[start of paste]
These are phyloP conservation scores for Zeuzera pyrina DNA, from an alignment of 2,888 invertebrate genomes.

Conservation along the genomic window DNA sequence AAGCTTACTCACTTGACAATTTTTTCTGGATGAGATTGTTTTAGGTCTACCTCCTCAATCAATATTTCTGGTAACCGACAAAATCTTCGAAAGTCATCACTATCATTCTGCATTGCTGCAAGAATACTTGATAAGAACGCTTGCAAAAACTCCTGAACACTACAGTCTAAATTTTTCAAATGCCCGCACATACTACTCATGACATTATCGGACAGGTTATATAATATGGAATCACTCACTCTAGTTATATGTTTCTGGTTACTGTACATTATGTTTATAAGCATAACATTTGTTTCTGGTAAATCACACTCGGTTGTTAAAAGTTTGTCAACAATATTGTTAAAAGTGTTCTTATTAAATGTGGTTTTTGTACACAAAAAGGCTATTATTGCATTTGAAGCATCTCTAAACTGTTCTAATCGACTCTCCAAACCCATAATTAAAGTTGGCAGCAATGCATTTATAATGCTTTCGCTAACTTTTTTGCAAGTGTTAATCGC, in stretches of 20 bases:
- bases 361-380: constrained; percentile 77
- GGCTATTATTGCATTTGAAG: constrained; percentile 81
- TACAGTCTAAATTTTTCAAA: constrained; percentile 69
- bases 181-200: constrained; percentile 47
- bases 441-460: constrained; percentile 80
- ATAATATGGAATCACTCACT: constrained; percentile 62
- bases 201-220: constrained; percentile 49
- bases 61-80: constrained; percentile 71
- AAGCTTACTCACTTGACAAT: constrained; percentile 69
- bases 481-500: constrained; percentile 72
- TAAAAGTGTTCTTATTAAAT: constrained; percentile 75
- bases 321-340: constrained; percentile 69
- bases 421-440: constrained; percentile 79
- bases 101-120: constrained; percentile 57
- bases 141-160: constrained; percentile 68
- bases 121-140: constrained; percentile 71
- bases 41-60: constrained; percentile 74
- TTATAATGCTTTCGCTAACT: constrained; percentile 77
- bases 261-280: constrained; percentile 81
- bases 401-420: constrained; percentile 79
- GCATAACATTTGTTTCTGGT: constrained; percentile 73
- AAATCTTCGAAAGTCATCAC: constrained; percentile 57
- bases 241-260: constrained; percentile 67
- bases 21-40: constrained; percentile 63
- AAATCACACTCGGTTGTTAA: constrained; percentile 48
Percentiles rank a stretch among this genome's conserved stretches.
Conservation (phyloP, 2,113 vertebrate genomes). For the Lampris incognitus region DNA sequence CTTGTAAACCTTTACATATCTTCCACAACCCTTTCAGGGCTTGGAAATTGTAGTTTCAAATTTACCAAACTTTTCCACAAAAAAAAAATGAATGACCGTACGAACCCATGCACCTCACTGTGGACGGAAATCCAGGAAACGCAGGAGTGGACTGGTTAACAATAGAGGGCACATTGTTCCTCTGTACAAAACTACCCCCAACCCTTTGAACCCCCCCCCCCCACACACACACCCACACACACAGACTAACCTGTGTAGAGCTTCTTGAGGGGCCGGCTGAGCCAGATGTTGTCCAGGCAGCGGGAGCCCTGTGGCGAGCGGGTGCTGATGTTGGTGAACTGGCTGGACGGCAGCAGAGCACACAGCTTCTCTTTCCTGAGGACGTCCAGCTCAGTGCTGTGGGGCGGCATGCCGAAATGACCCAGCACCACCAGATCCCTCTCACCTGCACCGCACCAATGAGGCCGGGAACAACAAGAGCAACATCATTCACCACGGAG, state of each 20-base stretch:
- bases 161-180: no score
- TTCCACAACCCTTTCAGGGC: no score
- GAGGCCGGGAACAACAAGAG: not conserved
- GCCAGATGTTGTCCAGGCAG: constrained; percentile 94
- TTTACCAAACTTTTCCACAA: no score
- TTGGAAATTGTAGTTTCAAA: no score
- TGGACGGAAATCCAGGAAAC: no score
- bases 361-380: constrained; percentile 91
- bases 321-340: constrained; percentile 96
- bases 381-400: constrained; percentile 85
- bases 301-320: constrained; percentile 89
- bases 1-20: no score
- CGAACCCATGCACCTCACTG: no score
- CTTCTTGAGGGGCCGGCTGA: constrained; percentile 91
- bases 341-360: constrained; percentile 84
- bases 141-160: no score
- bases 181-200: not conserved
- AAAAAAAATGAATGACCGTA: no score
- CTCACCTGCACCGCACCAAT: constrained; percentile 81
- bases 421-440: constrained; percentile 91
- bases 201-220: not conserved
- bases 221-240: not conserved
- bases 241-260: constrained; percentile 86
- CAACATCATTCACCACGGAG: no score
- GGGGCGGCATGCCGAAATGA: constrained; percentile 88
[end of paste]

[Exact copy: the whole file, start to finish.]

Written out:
These are phyloP conservation scores for Zeuzera pyrina DNA, from an alignment of 2,888 invertebrate genomes.

Conservation along the genomic window DNA sequence AAGCTTACTCACTTGACAATTTTTTCTGGATGAGATTGTTTTAGGTCTACCTCCTCAATCAATATTTCTGGTAACCGACAAAATCTTCGAAAGTCATCACTATCATTCTGCATTGCTGCAAGAATACTTGATAAGAACGCTTGCAAAAACTCCTGAACACTACAGTCTAAATTTTTCAAATGCCCGCACATACTACTCATGACATTATCGGACAGGTTATATAATATGGAATCACTCACTCTAGTTATATGTTTCTGGTTACTGTACATTATGTTTATAAGCATAACATTTGTTTCTGGTAAATCACACTCGGTTGTTAAAAGTTTGTCAACAATATTGTTAAAAGTGTTCTTATTAAATGTGGTTTTTGTACACAAAAAGGCTATTATTGCATTTGAAGCATCTCTAAACTGTTCTAATCGACTCTCCAAACCCATAATTAAAGTTGGCAGCAATGCATTTATAATGCTTTCGCTAACTTTTTTGCAAGTGTTAATCGC, in stretches of 20 bases:
- bases 361-380: constrained; percentile 77
- GGCTATTATTGCATTTGAAG: constrained; percentile 81
- TACAGTCTAAATTTTTCAAA: constrained; percentile 69
- bases 181-200: constrained; percentile 47
- bases 441-460: constrained; percentile 80
- ATAATATGGAATCACTCACT: constrained; percentile 62
- bases 201-220: constrained; percentile 49
- bases 61-80: constrained; percentile 71
- AAGCTTACTCACTTGACAAT: constrained; percentile 69
- bases 481-500: constrained; percentile 72
- TAAAAGTGTTCTTATTAAAT: constrained; percentile 75
- bases 321-340: constrained; percentile 69
- bases 421-440: constrained; percentile 79
- bases 101-120: constrained; percentile 57
- bases 141-160: constrained; percentile 68
- bases 121-140: constrained; percentile 71
- bases 41-60: constrained; percentile 74
- TTATAATGCTTTCGCTAACT: constrained; percentile 77
- bases 261-280: constrained; percentile 81
- bases 401-420: constrained; percentile 79
- GCATAACATTTGTTTCTGGT: constrained; percentile 73
- AAATCTTCGAAAGTCATCAC: constrained; percentile 57
- bases 241-260: constrained; percentile 67
- bases 21-40: constrained; percentile 63
- AAATCACACTCGGTTGTTAA: constrained; percentile 48
Percentiles rank a stretch among this genome's conserved stretches.
Conservation (phyloP, 2,113 vertebrate genomes). For the Lampris incognitus region DNA sequence CTTGTAAACCTTTACATATCTTCCACAACCCTTTCAGGGCTTGGAAATTGTAGTTTCAAATTTACCAAACTTTTCCACAAAAAAAAAATGAATGACCGTACGAACCCATGCACCTCACTGTGGACGGAAATCCAGGAAACGCAGGAGTGGACTGGTTAACAATAGAGGGCACATTGTTCCTCTGTACAAAACTACCCCCAACCCTTTGAACCCCCCCCCCCCACACACACACCCACACACACAGACTAACCTGTGTAGAGCTTCTTGAGGGGCCGGCTGAGCCAGATGTTGTCCAGGCAGCGGGAGCCCTGTGGCGAGCGGGTGCTGATGTTGGTGAACTGGCTGGACGGCAGCAGAGCACACAGCTTCTCTTTCCTGAGGACGTCCAGCTCAGTGCTGTGGGGCGGCATGCCGAAATGACCCAGCACCACCAGATCCCTCTCACCTGCACCGCACCAATGAGGCCGGGAACAACAAGAGCAACATCATTCACCACGGAG, state of each 20-base stretch:
- bases 161-180: no score
- TTCCACAACCCTTTCAGGGC: no score
- GAGGCCGGGAACAACAAGAG: not conserved
- GCCAGATGTTGTCCAGGCAG: constrained; percentile 94
- TTTACCAAACTTTTCCACAA: no score
- TTGGAAATTGTAGTTTCAAA: no score
- TGGACGGAAATCCAGGAAAC: no score
- bases 361-380: constrained; percentile 91
- bases 321-340: constrained; percentile 96
- bases 381-400: constrained; percentile 85
- bases 301-320: constrained; percentile 89
- bases 1-20: no score
- CGAACCCATGCACCTCACTG: no score
- CTTCTTGAGGGGCCGGCTGA: constrained; percentile 91
- bases 341-360: constrained; percentile 84
- bases 141-160: no score
- bases 181-200: not conserved
- AAAAAAAATGAATGACCGTA: no score
- CTCACCTGCACCGCACCAAT: constrained; percentile 81
- bases 421-440: constrained; percentile 91
- bases 201-220: not conserved
- bases 221-240: not conserved
- bases 241-260: constrained; percentile 86
- CAACATCATTCACCACGGAG: no score
- GGGGCGGCATGCCGAAATGA: constrained; percentile 88